Miranda Lambert has been very successful with 5 hit albums, countless music awards, and years of sold out tours. She is a strong woman with admirable morals and amazing talent. Her country music style changes with each album and I can’t wait to see what she does next. What are some of your favorite Miranda Lambert songs? Leave them in the comments below!


Filed under Awards, Music Videos, Reflection, Song Analysis, Women

Waltzing with the Debutante

Honky Tonk Debutante by Christine WarrenLast week, the Rhetoric of Country Music class had the pleasure of welcoming the author (and country music expert) Christine J. Warren to class. She spoke about some of country’s early subgenres, shared great stories about the development of Austin’s live music scene, and read a couple of passages from her book Honky Tonk Debutante: The History of Honky-Tonk Music as I Care to Tell It (2014).

With this post, I wanted to share links to a couple of projects that developed from Christine’s visit. First, she mentions the class on her own blog (“Reality on the Half Shell”), and she even includes photos of the card we signed for her.

Second, I included an interview I did with Christine in the new episode of the Zeugma podcast series. Zeugma is sponsored by UT’s Department of Rhetoric and Writing, and it generally addresses topics related to rhetoric, technology, and popular culture. I am contributing to all of the podcast’s Season 3 episodes, but the new one on “Honky Tonkin'” has the clearest relevance to our class. Anyway, if you have about 20 minutes to spare, I’d love for you to check it out.

Do you have any lingering questions from Christine’s presentation? What do think of her blog post about us and the “Honky Tonkin'” podcast?

Let us know in the comments!

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Filed under Austin, Class work, Honky Tonk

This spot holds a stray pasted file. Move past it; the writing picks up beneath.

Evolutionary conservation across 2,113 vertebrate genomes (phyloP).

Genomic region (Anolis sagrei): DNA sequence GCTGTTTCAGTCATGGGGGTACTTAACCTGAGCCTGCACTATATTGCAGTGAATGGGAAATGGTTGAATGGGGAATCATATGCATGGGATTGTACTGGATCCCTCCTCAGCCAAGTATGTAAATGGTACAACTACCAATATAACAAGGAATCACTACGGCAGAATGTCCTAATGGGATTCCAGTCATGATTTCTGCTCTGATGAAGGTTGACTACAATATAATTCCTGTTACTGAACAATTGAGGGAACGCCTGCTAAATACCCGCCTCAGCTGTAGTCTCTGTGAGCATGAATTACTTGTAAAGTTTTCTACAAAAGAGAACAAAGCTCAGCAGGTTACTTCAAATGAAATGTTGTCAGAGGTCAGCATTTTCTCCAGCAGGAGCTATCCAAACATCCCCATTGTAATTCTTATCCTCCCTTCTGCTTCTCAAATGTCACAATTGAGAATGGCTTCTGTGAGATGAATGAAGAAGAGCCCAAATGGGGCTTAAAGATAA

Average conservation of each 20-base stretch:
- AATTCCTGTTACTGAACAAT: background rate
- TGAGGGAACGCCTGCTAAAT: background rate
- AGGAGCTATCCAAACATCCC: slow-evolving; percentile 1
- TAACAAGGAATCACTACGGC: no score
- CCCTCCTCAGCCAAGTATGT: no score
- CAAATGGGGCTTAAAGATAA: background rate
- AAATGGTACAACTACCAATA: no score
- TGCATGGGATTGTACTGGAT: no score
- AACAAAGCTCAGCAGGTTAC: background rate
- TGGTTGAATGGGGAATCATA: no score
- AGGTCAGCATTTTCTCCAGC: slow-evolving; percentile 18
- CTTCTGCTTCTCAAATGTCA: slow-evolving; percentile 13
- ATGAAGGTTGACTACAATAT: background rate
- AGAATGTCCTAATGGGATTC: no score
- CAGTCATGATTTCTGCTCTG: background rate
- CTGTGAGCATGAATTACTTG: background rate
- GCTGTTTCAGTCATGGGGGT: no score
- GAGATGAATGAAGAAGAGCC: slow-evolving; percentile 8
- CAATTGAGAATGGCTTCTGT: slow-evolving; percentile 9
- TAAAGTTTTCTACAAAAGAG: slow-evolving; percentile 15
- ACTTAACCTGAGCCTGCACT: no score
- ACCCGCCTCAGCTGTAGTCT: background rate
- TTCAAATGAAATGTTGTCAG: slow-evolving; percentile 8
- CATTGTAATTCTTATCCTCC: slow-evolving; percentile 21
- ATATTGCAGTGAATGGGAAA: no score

Assessing the Grammy’s, Country Music Style

The Grammy Awards reign as music’s most important award show, but not necessarily to country music. The country genre is generally not recognized by the major awards, like Best New Artist and Song of the Year, but the awards within the the genre help to provide it with more exposure. In particular, the performances by country artists allow the genre to perform for a new audience, and show off their unique production and performance style.

Miranda Lambert’s performance of “Little Red Wagon” started witimageh her showing off an incredible and well-planned outfit. She wore a black jumpsuit which emulated a Top-40 mantra, but reflected her roots with some snazzy cowboy boots. Her set design featured neon red lights, fireworks and smoke. But the most interesting part of her performance was the censorship by CBS of some of the lyrics. I’ve listened to a lot of her songs, and while mainly on the radio, I’ve never picked up on any of her content to be remotely inappropriate. After doing some research (or just googling the lyrics), I was kind of surprised that an entire line of her song was bleeped out for the use of one common expletive. Truthfully, it took away from the end of what was a spectacular live performance by Lambert.